Development Project: PowerShIM – run PowerShell on remote servers using Skype for Business Instant Messaging
This is a little project I did just to see if it possible (and thanks to Skype for Business MVP Tom Arbuthnot for the idea!). Can I use Skype for Business to enable administrators to execute PowerShell remotely simply by sending Instant Messages, and get response data back.
Is this useful? Well, it could be – you could run this on all FE Servers and have a quick way to interrogate them or run PowerShell commands. And of course, the administrator could be on another network or on the other side of the world – this will work with federation and won’t require complicated holes in firewalls for remote access.
I’m releasing it for free to the community – it’s pretty basic and there are probably some bugs .. but if you’d like to try it out, feel free. I’m also open-sourcing the code on GitHub so you can take it and improve it.
A UCMA application which exposes a Skype for Business endpoint and listens for incoming instant messages. When it receives a message, it validates that the sender is on the approved whitelist of senders (my minimal security checking to opening up a root PowerShell instance to the world!) and then executes the command in a PowerShell run-space. Any output is fed back to the user as another instant message.
TL;DR – Show Me
OK, so installation is a little bit .. involved 🙂 You can only run this on a Trusted Application Server or Front End server – essentially anywhere you can run UCMA applications. Firstly, download the zipped program files and extract to a location of your choice.
Then, open the Skype for Business Management Shell on that server. Create the Trusted Application entry:
New-CsTrustedApplication -ApplicationId impowershell -Port 6000 -TrustedApplicationPoolFqdn yourPoolFQDN.domain.com
Make sure you use a port number that’s not in use, and substitute the TrustedApplicationPoolFqdn with the actual Trusted Application Pool FQDN. (If you’re not sure about the port number, run get-cstrustedapplication to get a list of existing applications and their port numbers.)
Now, create the endpoint which you will interact with:
New-CsTrustedApplicationEndpoint -TrustedApplicationPoolFqdn yourPoolFQDN.domain.com -ApplicationId impowershell -SipAddress “sip:[email protected]” -DisplayName “PowerShIM App 1”
Again, replace the TrustedApplicationPoolFqdn value. You can also specify your own values for the SIP address and display name to enable you to identify which server you’ll be talking to.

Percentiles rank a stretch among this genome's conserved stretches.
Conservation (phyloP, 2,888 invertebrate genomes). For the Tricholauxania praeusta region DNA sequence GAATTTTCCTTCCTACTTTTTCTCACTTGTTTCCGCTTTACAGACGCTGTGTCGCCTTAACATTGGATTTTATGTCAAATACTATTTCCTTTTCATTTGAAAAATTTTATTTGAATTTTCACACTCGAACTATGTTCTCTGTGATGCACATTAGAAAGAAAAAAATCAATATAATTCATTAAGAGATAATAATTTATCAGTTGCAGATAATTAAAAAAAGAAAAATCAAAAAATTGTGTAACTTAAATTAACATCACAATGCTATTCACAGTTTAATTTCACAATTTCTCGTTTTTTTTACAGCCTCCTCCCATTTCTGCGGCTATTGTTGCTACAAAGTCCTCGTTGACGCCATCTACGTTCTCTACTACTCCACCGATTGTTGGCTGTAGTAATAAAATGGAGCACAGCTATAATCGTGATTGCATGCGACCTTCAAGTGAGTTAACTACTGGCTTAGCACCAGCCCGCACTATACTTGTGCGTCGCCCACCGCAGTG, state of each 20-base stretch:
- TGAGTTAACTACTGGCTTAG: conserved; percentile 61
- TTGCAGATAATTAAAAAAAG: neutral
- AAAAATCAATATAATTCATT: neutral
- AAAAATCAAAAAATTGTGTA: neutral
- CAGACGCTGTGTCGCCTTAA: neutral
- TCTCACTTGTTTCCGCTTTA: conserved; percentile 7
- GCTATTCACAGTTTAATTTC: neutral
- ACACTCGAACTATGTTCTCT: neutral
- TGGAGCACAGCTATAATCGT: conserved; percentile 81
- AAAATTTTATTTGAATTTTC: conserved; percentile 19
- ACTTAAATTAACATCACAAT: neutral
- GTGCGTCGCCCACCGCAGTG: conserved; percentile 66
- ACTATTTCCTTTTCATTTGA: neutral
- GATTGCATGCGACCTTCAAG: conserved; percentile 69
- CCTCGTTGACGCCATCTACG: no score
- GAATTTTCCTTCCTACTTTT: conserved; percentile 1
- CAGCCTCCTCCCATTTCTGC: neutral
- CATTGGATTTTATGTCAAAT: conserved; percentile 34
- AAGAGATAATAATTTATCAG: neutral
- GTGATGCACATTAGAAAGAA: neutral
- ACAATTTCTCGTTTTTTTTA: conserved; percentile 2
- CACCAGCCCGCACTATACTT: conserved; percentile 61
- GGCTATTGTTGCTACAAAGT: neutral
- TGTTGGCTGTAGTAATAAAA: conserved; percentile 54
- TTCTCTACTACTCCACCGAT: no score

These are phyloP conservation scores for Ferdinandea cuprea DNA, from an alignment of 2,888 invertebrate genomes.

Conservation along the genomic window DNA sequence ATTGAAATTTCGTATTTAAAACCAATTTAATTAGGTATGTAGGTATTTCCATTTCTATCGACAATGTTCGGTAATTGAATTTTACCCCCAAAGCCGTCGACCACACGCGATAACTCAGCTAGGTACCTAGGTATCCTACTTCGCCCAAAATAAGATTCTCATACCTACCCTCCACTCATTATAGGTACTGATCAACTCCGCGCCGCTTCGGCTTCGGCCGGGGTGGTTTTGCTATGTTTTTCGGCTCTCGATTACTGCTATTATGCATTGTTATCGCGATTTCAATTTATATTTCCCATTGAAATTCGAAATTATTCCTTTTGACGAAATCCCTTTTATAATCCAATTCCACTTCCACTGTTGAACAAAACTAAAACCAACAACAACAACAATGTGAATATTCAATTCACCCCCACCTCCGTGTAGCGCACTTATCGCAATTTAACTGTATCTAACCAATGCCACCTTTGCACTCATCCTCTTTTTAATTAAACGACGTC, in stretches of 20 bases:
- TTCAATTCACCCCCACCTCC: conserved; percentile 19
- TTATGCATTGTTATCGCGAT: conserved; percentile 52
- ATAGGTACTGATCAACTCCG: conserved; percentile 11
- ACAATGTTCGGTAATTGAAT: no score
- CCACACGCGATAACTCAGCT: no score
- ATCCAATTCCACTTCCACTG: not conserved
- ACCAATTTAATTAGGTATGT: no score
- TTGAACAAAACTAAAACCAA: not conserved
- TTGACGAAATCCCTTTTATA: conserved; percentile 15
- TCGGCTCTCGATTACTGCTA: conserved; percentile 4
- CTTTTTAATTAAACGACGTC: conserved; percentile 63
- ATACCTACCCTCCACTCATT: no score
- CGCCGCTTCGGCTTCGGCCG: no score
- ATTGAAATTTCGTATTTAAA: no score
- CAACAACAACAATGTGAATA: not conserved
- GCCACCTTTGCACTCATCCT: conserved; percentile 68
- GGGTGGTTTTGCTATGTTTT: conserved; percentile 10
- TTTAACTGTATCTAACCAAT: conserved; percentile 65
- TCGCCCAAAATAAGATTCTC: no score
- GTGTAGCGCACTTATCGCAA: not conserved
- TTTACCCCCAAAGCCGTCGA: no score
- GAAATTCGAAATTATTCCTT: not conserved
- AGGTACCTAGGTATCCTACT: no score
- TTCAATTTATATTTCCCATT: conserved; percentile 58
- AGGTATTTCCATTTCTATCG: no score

Lync 2013 Users…
If you’re still using Lync 2013 or want to install this on a Lync 2013 application server, you will need to perform an additional step. The code has been compiled against the latest UCMA SDK, which isn’t recognised by Lync 2013. However, a quick tweak to the config file can be used to force the code to use UCMA 4 again. Navigate to the code folder and use Notepad to open IMPowershell.exe.config. Immediately after the closing </startup> tag, add this section:
<runtime> <assemblyBinding xmlns="urn:schemas-microsoft-com:asm.v1"> <dependentAssembly> <assemblyIdentity name="Microsoft.Rtc.Collaboration" publicKeyToken="31bf3856ad364e35" culture="neutral" /> <bindingRedirect oldVersion="0.0.0.0-184.108.40.206" newVersion="220.127.116.11" /> </dependentAssembly> </assemblyBinding> </runtime>
I’ve added a check when accepting incoming messages, so that only white-listed SIP addresses will be processed. That white-list is maintained in the file authorisedusers.txt in the code folder, so go there now and add your SIP address, otherwise you’ll be ignored.
When you’re ready, run IMPowershell.exe as an Administrator. A console window should open, and you should see Lync Server Ready. That means everything is set up OK. If not, check the code folder – there will be a log.txt file, errors and other info are logged there.
Trying It Out
Find the SIP address you specified earlier and open a new conversation window. Send a PowerShell command as an instant message. If everything has gone well, you’ll see the output:
Good to Know #1
You can only send one line – what you send when you press Enter is what gets executed. However, that doesn’t stop you piping commands, as in this example to find out when the machine was last restarted, and by whom:
Good To Know #2
Because lots of the commands might be to do with Skype for Business, I always automatically import the Lync module prior to running commands. So you can do this:
Run as a Service
The code is structured so that you can also run it as a Windows Service. To do this you need to add it using SC CREATE and point the binPath to the same .exe file you ran above. The only gotcha is that when you do this the code runs in a different folder, so it can’t find the authorised users text file. To fix this, edit the IMPowershell.exe.config file – you’ll notice there’s a setting for the file location. You can change this to be the actual path to the file, not just the relative location. This will fix the service.
Get the Code, Fix the Bugs
This is very much a “try it and see” development project. I’d be interested to hear about things not working, or bugs – but please don’t expect much response from me. If you’re a developer, you’d be much better off grabbing the code yourself and fixing it or changing it to work for you.